As you likely know, researchers have discovered another COVID-19 variant that is pushing South Africa into the headlines yet again. At this point, there is a lot that we don’t know about Omicron, but one thing is clear: now more than ever, people need up-to-date information about the constantly changing landscape of COVID-19 infection and prevention.
Public health experts suggest that the vaccine is still the best form of protection we have against severe illness and death. With over 500 youth reporters mobilized to keep their communities informed about the virus, we are working hard to expand access and encourage uptake of the vaccine in the countries where we work, starting in South Africa and eventually expanding to Zambia, Tanzania, Democratic Republic of Congo, and Ivory Coast.
South Africa’s vaccination program began in May and now all those ages 12 and up are eligible. Public health researchers have been trying to get to the bottom of why South Africans, young and old, are not turning up in large numbers. For some, vaccination sites are far from home. For others, standing in line means missing work and losing income. Many South Africans say they feel ill-informed about the vaccine or admit to believing the conspiracy theories that proliferate on social media.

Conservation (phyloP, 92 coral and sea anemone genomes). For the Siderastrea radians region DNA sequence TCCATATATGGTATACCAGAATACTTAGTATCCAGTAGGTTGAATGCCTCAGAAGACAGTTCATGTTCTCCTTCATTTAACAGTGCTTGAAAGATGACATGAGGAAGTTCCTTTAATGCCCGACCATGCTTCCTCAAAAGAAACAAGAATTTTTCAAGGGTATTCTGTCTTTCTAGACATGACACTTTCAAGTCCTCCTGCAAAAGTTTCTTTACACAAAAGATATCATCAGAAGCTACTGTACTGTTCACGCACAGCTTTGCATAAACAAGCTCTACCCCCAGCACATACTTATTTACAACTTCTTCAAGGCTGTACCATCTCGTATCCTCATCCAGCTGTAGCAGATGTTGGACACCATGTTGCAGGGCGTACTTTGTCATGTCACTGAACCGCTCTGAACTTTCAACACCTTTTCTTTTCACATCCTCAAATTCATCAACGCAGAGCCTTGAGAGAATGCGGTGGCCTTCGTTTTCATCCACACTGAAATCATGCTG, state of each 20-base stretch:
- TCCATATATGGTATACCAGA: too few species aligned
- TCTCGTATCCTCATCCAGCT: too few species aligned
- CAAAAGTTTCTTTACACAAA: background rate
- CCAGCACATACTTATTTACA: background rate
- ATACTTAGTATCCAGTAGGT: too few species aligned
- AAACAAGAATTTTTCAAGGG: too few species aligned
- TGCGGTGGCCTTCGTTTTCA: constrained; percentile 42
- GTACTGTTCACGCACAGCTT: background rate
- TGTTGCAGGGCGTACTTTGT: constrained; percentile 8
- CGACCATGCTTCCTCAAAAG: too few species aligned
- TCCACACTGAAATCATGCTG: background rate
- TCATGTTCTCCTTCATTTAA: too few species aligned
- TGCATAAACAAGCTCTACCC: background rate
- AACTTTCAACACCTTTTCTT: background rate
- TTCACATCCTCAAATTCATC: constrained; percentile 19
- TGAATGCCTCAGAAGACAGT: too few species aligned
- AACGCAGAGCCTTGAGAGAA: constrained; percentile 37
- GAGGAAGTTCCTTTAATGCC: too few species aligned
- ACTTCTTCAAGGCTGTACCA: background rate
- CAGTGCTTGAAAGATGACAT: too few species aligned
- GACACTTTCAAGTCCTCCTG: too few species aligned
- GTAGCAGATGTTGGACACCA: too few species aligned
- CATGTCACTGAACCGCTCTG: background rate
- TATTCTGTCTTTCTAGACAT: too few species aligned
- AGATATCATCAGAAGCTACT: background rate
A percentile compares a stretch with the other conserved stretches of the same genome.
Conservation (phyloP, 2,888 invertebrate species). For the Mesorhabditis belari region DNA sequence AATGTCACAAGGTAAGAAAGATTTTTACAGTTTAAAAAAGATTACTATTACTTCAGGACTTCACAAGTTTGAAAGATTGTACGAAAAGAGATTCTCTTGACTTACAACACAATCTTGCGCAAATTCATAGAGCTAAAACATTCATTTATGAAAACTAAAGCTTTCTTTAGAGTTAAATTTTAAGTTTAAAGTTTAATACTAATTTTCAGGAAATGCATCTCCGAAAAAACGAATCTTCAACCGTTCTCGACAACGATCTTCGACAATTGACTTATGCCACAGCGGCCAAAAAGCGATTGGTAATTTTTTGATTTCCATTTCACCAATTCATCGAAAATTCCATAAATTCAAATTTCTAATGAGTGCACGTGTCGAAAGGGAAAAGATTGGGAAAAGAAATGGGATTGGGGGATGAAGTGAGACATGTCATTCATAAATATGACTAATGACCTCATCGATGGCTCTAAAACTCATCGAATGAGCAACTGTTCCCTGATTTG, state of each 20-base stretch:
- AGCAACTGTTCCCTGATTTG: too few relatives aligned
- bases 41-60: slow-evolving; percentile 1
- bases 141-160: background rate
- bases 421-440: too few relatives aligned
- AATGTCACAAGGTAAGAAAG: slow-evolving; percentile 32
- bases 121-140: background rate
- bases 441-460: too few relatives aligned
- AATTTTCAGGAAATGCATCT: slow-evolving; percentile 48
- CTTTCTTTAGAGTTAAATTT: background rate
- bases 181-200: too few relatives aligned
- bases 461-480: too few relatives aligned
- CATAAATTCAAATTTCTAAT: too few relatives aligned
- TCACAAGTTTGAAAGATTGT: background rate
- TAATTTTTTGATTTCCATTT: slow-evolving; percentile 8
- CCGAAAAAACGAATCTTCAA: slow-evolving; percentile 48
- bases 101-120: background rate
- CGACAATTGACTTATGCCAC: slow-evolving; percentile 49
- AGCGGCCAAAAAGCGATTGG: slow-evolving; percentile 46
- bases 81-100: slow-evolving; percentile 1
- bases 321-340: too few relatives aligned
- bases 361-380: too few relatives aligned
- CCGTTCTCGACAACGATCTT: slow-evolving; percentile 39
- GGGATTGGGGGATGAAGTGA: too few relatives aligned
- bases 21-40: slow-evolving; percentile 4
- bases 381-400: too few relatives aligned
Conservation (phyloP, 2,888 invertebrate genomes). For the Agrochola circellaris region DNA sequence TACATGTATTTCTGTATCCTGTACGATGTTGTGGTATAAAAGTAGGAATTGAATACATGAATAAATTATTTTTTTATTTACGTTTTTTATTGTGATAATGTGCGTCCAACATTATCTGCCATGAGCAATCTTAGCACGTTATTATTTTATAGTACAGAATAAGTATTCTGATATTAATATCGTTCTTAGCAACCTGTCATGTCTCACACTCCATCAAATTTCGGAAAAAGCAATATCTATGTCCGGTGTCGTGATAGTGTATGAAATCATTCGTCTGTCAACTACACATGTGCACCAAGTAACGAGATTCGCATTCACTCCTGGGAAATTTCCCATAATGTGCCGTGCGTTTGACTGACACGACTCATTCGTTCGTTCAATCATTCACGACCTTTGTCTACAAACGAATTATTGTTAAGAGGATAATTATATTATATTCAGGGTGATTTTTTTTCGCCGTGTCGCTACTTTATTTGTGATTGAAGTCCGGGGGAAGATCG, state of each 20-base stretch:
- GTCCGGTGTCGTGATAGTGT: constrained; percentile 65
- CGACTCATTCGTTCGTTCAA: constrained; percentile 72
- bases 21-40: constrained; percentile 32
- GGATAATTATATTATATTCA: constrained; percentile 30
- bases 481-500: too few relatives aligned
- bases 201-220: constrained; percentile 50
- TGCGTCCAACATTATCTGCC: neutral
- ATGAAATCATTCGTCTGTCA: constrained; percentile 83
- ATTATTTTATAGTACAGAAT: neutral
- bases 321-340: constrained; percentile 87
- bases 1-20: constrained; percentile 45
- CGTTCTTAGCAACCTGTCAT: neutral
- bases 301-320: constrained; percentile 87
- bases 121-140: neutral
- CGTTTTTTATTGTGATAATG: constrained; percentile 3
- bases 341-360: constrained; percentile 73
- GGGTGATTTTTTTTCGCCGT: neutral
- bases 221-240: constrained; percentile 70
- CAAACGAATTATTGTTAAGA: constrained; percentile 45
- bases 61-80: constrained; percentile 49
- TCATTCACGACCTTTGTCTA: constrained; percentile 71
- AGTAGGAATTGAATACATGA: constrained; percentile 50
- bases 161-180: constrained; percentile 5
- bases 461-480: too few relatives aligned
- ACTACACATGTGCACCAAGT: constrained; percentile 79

“In my community many young people say they are afraid to get the vaccine,” says youth reporter Puseletso Tjiyane. “But that is changing and many are now going for the jab after listening to the vaccine information that’s being shared on our radio shows.”
At the Children’s Radio Foundation, we know the role radio can play in sharing accurate and up-to-date health information with listeners. In South Africa, we have trained 100 youth reporters at 10 radio stations to communicate clear, transparent, and consistent messaging that shares the benefits of immunization and addresses specific misinformation or concerns. Partnering with public health organizations, our goal is not only to drive up youth vaccination rates, but also to operate as vaccine champions for all.
Youth reporters are stepping up to help register older community members for vaccination and helping them get to the vaccination sites. They realize that their role is not just to share information, but also to make it happen. This community activism and can-do spirit is at the heart of what we do.
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